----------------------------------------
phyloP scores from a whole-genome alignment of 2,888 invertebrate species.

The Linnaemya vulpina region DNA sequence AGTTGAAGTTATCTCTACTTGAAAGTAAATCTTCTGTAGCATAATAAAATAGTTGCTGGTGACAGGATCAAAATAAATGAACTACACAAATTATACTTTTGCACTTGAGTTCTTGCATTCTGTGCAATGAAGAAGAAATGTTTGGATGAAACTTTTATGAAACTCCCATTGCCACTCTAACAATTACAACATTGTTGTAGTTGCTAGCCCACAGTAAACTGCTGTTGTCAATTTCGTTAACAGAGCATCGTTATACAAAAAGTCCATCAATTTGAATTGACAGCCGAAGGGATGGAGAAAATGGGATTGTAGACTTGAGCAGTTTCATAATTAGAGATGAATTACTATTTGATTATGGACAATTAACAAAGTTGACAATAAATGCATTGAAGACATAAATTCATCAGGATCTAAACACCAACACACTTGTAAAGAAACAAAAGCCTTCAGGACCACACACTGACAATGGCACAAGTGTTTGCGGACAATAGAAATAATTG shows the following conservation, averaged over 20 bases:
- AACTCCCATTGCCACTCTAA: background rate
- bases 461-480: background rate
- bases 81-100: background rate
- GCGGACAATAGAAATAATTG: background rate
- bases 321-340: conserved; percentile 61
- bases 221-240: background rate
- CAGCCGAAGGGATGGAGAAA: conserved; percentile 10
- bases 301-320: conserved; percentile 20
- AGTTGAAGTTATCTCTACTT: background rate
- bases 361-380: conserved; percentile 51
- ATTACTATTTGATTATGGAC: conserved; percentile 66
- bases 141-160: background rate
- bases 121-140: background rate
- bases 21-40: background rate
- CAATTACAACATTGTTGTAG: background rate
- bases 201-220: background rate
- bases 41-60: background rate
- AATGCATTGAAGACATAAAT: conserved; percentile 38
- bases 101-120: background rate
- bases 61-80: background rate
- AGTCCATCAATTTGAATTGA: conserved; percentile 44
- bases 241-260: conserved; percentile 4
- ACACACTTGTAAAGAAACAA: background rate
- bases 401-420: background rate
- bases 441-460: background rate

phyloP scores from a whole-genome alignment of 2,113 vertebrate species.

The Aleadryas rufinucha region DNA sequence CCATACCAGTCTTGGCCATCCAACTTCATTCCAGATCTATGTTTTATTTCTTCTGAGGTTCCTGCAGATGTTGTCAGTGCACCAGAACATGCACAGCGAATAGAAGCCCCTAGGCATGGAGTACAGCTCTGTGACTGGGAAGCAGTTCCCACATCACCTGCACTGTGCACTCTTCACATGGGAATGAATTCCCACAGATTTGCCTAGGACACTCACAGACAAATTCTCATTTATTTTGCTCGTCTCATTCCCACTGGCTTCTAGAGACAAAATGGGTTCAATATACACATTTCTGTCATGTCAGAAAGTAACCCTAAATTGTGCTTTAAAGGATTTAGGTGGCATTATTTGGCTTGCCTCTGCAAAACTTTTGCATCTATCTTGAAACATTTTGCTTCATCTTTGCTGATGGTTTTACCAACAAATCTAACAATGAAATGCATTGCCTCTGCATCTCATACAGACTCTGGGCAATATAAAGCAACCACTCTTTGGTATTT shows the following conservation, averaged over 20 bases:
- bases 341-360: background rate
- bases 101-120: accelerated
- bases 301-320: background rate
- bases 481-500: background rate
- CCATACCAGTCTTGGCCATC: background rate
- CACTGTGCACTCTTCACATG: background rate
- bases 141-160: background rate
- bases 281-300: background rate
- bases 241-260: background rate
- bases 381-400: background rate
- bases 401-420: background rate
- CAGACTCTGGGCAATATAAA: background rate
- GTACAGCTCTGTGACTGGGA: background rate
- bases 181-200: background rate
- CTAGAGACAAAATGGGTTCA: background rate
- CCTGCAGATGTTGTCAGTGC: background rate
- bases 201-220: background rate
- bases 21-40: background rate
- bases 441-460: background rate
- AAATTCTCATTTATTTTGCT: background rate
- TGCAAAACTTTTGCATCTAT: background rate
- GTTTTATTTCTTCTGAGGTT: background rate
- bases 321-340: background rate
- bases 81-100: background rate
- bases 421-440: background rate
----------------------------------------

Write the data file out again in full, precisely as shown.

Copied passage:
phyloP scores from a whole-genome alignment of 2,888 invertebrate species.

The Linnaemya vulpina region DNA sequence AGTTGAAGTTATCTCTACTTGAAAGTAAATCTTCTGTAGCATAATAAAATAGTTGCTGGTGACAGGATCAAAATAAATGAACTACACAAATTATACTTTTGCACTTGAGTTCTTGCATTCTGTGCAATGAAGAAGAAATGTTTGGATGAAACTTTTATGAAACTCCCATTGCCACTCTAACAATTACAACATTGTTGTAGTTGCTAGCCCACAGTAAACTGCTGTTGTCAATTTCGTTAACAGAGCATCGTTATACAAAAAGTCCATCAATTTGAATTGACAGCCGAAGGGATGGAGAAAATGGGATTGTAGACTTGAGCAGTTTCATAATTAGAGATGAATTACTATTTGATTATGGACAATTAACAAAGTTGACAATAAATGCATTGAAGACATAAATTCATCAGGATCTAAACACCAACACACTTGTAAAGAAACAAAAGCCTTCAGGACCACACACTGACAATGGCACAAGTGTTTGCGGACAATAGAAATAATTG shows the following conservation, averaged over 20 bases:
- AACTCCCATTGCCACTCTAA: background rate
- bases 461-480: background rate
- bases 81-100: background rate
- GCGGACAATAGAAATAATTG: background rate
- bases 321-340: conserved; percentile 61
- bases 221-240: background rate
- CAGCCGAAGGGATGGAGAAA: conserved; percentile 10
- bases 301-320: conserved; percentile 20
- AGTTGAAGTTATCTCTACTT: background rate
- bases 361-380: conserved; percentile 51
- ATTACTATTTGATTATGGAC: conserved; percentile 66
- bases 141-160: background rate
- bases 121-140: background rate
- bases 21-40: background rate
- CAATTACAACATTGTTGTAG: background rate
- bases 201-220: background rate
- bases 41-60: background rate
- AATGCATTGAAGACATAAAT: conserved; percentile 38
- bases 101-120: background rate
- bases 61-80: background rate
- AGTCCATCAATTTGAATTGA: conserved; percentile 44
- bases 241-260: conserved; percentile 4
- ACACACTTGTAAAGAAACAA: background rate
- bases 401-420: background rate
- bases 441-460: background rate

phyloP scores from a whole-genome alignment of 2,113 vertebrate species.

The Aleadryas rufinucha region DNA sequence CCATACCAGTCTTGGCCATCCAACTTCATTCCAGATCTATGTTTTATTTCTTCTGAGGTTCCTGCAGATGTTGTCAGTGCACCAGAACATGCACAGCGAATAGAAGCCCCTAGGCATGGAGTACAGCTCTGTGACTGGGAAGCAGTTCCCACATCACCTGCACTGTGCACTCTTCACATGGGAATGAATTCCCACAGATTTGCCTAGGACACTCACAGACAAATTCTCATTTATTTTGCTCGTCTCATTCCCACTGGCTTCTAGAGACAAAATGGGTTCAATATACACATTTCTGTCATGTCAGAAAGTAACCCTAAATTGTGCTTTAAAGGATTTAGGTGGCATTATTTGGCTTGCCTCTGCAAAACTTTTGCATCTATCTTGAAACATTTTGCTTCATCTTTGCTGATGGTTTTACCAACAAATCTAACAATGAAATGCATTGCCTCTGCATCTCATACAGACTCTGGGCAATATAAAGCAACCACTCTTTGGTATTT shows the following conservation, averaged over 20 bases:
- bases 341-360: background rate
- bases 101-120: accelerated
- bases 301-320: background rate
- bases 481-500: background rate
- CCATACCAGTCTTGGCCATC: background rate
- CACTGTGCACTCTTCACATG: background rate
- bases 141-160: background rate
- bases 281-300: background rate
- bases 241-260: background rate
- bases 381-400: background rate
- bases 401-420: background rate
- CAGACTCTGGGCAATATAAA: background rate
- GTACAGCTCTGTGACTGGGA: background rate
- bases 181-200: background rate
- CTAGAGACAAAATGGGTTCA: background rate
- CCTGCAGATGTTGTCAGTGC: background rate
- bases 201-220: background rate
- bases 21-40: background rate
- bases 441-460: background rate
- AAATTCTCATTTATTTTGCT: background rate
- TGCAAAACTTTTGCATCTAT: background rate
- GTTTTATTTCTTCTGAGGTT: background rate
- bases 321-340: background rate
- bases 81-100: background rate
- bases 421-440: background rate